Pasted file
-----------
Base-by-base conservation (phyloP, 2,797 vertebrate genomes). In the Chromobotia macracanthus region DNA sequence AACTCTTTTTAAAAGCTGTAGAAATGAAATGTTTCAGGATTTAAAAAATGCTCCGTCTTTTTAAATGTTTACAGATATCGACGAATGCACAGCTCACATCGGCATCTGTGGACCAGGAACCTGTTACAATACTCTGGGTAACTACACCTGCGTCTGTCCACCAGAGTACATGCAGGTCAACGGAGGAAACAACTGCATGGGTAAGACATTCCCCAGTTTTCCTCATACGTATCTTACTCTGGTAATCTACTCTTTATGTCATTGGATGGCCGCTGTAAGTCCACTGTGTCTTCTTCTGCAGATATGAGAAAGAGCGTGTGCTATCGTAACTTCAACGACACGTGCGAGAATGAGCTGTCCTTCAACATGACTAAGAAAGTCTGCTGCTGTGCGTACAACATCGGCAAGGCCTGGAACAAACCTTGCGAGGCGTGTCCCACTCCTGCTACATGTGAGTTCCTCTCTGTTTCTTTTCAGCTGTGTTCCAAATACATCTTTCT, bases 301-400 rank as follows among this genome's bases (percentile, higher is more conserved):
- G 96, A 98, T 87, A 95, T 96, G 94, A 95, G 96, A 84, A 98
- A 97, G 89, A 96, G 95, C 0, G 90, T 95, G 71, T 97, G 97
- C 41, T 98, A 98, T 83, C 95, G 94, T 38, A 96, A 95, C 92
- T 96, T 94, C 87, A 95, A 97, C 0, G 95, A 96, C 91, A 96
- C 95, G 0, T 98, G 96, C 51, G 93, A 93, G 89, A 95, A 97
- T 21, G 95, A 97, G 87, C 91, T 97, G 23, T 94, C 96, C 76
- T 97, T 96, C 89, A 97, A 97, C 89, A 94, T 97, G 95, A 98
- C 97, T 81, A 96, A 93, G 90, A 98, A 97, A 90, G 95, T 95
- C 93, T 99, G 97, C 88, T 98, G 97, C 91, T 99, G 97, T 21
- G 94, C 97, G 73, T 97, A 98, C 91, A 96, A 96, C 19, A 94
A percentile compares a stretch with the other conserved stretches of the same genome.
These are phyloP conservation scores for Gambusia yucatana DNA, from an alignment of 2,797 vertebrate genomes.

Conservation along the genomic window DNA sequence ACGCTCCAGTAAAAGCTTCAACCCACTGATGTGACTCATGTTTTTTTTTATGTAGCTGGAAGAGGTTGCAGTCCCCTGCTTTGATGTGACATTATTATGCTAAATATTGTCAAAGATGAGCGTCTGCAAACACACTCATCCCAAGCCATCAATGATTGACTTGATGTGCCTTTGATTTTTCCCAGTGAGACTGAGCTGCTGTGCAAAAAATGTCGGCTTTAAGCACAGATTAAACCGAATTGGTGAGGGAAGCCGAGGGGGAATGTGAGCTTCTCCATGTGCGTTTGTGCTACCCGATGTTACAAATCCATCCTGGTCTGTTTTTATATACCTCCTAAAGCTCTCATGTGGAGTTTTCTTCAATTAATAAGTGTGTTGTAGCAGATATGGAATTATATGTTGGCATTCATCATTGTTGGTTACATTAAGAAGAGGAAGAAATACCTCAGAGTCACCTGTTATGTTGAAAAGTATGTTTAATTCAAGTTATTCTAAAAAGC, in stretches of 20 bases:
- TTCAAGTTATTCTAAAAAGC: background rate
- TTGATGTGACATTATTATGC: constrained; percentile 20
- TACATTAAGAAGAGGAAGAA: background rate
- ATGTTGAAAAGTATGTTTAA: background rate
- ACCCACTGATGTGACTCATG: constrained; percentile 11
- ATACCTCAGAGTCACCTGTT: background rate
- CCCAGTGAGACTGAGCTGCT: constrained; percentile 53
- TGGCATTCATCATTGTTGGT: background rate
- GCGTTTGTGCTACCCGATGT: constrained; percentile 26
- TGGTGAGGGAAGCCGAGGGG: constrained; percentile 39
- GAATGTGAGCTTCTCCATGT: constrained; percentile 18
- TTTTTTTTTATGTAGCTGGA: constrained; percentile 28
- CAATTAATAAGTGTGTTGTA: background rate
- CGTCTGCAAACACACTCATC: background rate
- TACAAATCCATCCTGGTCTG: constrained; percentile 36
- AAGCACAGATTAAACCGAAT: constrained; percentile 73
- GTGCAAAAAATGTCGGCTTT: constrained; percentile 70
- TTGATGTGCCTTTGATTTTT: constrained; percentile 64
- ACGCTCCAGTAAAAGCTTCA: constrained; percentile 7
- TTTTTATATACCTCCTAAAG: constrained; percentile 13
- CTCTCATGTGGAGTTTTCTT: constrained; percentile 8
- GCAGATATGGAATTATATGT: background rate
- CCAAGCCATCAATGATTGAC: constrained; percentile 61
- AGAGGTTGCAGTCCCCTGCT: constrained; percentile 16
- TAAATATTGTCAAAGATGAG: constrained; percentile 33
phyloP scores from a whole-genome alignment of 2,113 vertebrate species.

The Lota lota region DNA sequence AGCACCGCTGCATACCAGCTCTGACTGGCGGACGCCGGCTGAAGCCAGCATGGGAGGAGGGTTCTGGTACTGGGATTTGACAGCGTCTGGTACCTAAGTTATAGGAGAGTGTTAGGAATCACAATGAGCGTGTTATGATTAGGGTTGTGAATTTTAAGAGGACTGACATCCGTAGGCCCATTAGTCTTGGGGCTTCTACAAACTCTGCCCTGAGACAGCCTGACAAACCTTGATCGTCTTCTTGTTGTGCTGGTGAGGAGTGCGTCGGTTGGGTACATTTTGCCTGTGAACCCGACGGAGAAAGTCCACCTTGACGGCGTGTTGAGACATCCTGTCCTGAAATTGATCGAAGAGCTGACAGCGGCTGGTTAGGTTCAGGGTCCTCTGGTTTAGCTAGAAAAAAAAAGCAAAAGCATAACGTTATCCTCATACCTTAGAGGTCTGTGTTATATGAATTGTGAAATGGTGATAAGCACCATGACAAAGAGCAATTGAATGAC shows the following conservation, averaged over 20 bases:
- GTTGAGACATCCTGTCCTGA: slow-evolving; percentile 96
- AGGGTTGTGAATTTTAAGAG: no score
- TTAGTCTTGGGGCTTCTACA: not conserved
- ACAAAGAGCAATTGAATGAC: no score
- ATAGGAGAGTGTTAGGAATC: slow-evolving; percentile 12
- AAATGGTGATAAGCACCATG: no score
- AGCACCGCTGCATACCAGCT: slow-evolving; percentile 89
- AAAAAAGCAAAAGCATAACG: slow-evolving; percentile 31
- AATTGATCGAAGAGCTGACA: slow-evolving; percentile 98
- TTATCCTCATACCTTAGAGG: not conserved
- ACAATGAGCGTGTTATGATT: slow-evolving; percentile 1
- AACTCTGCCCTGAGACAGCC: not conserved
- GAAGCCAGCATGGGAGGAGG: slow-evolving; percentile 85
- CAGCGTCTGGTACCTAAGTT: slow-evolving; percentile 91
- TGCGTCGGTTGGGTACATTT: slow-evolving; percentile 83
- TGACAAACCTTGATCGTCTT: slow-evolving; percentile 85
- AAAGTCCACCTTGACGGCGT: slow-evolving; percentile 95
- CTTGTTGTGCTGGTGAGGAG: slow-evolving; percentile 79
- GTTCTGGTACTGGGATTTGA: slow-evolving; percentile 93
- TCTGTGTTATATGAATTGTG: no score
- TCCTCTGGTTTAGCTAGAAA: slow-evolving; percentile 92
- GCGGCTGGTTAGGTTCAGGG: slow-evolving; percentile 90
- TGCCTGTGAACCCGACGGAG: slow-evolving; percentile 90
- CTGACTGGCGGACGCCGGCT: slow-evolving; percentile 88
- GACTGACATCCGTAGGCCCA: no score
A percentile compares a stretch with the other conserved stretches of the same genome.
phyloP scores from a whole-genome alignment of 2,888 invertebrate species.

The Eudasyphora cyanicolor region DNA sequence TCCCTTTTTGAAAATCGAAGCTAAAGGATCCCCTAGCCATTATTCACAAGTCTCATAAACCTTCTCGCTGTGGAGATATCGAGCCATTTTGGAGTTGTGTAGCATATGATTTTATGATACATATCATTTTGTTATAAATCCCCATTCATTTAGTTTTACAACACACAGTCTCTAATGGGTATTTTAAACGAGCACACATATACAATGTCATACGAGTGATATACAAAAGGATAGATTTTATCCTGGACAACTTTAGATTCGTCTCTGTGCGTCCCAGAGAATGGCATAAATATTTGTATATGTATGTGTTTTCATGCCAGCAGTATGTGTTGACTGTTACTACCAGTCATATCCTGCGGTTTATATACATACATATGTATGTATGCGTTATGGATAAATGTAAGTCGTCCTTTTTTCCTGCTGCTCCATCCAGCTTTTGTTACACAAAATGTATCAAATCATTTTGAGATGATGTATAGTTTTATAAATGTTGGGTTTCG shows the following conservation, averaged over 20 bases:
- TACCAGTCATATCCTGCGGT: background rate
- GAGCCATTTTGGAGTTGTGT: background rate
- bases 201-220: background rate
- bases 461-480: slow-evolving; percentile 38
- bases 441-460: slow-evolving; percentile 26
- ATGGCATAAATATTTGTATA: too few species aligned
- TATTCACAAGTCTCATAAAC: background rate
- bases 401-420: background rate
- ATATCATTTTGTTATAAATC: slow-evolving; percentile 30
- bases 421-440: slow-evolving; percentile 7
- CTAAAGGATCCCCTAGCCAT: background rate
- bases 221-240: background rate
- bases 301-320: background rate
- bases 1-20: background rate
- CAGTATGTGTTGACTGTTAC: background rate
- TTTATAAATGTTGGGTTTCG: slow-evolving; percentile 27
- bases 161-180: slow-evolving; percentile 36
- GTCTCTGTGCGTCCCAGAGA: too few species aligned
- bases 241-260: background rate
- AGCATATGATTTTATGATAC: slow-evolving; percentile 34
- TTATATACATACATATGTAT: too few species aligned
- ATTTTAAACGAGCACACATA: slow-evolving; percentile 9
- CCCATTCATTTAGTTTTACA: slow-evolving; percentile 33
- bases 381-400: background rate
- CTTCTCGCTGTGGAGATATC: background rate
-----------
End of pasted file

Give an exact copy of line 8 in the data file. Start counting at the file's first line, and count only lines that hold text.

- T 97, T 96, C 89, A 97, A 97, C 89, A 94, T 97, G 95, A 98